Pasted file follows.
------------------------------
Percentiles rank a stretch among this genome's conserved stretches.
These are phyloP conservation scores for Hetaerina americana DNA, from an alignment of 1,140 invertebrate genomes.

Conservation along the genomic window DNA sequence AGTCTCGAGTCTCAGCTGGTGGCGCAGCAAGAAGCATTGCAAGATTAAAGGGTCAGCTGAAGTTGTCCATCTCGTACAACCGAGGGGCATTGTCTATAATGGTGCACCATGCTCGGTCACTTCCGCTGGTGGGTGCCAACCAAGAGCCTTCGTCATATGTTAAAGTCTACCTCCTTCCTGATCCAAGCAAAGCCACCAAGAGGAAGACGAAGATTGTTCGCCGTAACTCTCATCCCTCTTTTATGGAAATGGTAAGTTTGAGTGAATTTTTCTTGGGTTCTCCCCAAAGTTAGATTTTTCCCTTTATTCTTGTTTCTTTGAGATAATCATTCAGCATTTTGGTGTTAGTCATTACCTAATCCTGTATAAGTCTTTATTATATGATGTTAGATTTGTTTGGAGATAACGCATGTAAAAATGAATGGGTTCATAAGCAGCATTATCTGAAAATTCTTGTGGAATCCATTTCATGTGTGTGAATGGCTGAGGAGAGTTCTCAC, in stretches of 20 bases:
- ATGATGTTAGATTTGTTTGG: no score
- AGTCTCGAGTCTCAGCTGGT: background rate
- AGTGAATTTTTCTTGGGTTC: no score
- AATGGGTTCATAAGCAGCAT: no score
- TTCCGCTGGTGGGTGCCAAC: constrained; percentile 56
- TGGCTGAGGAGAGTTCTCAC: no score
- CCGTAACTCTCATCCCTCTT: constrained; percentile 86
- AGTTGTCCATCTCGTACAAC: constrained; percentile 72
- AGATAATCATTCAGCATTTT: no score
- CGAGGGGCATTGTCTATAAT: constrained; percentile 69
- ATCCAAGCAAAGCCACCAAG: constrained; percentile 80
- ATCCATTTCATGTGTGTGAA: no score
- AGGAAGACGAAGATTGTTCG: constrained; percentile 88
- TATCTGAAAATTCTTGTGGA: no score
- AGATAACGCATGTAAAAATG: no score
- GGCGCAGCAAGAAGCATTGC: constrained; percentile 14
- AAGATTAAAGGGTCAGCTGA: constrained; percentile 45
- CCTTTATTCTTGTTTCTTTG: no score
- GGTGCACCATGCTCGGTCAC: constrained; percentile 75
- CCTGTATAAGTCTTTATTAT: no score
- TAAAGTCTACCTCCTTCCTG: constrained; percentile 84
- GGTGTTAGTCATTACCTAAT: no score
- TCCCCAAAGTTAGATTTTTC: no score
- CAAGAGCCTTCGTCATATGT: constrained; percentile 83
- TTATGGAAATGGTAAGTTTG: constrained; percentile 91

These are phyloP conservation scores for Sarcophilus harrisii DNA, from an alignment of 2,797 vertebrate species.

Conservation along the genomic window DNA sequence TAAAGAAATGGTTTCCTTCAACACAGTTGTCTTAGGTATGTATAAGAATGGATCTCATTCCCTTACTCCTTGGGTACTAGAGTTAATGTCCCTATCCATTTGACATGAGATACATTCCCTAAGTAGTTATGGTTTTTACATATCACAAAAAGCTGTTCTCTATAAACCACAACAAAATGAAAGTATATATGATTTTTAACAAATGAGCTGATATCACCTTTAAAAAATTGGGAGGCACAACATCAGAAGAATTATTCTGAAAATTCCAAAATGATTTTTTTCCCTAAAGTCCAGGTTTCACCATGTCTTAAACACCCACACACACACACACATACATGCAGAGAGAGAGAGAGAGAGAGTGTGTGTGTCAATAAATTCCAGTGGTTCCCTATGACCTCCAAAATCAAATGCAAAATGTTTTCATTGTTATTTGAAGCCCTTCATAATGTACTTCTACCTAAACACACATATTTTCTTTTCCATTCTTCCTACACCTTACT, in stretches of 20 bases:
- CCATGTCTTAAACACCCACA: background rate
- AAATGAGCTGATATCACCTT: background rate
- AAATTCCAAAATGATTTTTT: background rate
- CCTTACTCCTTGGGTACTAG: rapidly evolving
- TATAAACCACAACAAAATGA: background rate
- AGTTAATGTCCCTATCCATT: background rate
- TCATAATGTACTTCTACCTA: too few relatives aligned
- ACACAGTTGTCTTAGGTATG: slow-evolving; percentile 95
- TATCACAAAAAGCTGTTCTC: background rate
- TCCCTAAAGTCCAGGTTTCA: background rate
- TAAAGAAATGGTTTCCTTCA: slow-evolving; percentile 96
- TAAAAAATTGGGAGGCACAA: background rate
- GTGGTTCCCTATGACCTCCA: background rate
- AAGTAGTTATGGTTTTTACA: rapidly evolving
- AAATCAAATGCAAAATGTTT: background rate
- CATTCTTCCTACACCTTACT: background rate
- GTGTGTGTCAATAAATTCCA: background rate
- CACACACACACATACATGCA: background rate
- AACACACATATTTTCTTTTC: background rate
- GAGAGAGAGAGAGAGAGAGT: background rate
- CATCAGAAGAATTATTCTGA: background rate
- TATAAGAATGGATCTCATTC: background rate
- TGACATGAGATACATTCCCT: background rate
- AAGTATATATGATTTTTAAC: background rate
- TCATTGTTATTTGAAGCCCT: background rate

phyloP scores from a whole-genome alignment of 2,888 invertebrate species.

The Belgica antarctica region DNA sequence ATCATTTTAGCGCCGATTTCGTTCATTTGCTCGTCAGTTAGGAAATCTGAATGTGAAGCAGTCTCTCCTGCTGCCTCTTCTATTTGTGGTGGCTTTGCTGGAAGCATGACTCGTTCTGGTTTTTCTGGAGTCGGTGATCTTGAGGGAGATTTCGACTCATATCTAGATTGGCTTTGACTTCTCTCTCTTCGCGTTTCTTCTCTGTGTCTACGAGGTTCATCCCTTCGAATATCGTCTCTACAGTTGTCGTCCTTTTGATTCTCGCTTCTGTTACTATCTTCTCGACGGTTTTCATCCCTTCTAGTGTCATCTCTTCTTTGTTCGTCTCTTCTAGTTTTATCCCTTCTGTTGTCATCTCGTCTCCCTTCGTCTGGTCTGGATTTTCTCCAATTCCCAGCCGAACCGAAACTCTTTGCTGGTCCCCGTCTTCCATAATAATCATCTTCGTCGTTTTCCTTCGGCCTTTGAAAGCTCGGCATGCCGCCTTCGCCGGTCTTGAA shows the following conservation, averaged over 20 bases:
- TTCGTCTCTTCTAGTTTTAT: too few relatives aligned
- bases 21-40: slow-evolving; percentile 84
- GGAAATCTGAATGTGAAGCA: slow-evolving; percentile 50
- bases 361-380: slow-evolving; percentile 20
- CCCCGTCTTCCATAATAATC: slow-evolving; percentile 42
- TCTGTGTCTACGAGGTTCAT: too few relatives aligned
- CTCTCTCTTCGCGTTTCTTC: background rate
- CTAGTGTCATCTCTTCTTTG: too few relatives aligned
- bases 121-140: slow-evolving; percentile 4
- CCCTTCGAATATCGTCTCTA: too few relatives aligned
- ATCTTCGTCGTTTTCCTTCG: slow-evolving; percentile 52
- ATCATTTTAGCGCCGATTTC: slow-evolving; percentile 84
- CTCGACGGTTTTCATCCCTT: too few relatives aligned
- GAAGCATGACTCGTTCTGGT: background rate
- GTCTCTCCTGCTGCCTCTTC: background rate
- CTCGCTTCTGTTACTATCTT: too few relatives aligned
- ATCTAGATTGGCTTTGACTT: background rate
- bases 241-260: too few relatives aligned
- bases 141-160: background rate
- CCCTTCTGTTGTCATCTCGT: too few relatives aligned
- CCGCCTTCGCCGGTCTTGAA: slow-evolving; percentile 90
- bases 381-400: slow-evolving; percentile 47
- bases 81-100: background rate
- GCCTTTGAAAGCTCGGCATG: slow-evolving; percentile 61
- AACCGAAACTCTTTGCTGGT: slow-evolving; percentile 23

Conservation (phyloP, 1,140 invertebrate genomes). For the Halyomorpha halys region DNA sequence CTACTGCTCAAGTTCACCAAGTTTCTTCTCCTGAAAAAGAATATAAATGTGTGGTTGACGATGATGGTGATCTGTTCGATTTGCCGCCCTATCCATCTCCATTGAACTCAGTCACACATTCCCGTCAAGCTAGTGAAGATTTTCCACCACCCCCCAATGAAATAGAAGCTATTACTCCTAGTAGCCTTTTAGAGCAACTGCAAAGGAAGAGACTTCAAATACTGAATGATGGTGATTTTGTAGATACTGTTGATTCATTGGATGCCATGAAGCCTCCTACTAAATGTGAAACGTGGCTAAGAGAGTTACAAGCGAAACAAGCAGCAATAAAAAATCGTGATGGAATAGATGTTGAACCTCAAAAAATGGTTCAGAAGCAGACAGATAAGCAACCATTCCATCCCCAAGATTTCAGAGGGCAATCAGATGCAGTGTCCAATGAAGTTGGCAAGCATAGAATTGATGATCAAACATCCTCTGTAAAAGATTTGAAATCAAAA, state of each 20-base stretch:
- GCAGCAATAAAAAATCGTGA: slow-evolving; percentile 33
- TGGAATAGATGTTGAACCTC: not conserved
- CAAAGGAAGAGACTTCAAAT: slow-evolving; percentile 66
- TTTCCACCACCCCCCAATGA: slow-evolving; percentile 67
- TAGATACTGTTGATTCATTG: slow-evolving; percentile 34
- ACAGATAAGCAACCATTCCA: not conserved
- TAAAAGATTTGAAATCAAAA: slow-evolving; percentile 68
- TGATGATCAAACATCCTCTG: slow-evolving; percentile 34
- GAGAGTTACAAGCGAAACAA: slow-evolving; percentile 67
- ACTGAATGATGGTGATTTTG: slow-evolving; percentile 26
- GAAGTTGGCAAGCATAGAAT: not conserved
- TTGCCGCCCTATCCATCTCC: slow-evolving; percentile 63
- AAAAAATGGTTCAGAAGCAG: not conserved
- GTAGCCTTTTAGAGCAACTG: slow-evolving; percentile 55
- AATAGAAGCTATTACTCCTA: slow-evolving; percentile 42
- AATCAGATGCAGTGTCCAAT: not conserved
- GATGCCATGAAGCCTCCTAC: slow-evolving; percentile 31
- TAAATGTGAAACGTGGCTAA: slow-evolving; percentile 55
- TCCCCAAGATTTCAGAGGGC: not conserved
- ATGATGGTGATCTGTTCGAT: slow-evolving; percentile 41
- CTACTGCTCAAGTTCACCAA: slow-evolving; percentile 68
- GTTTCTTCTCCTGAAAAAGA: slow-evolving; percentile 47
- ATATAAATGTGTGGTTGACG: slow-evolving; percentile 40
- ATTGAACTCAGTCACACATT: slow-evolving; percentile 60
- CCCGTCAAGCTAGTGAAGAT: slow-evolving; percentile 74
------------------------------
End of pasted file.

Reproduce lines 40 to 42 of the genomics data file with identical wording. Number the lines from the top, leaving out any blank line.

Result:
- TCCCTAAAGTCCAGGTTTCA: background rate
- TAAAGAAATGGTTTCCTTCA: slow-evolving; percentile 96
- TAAAAAATTGGGAGGCACAA: background rate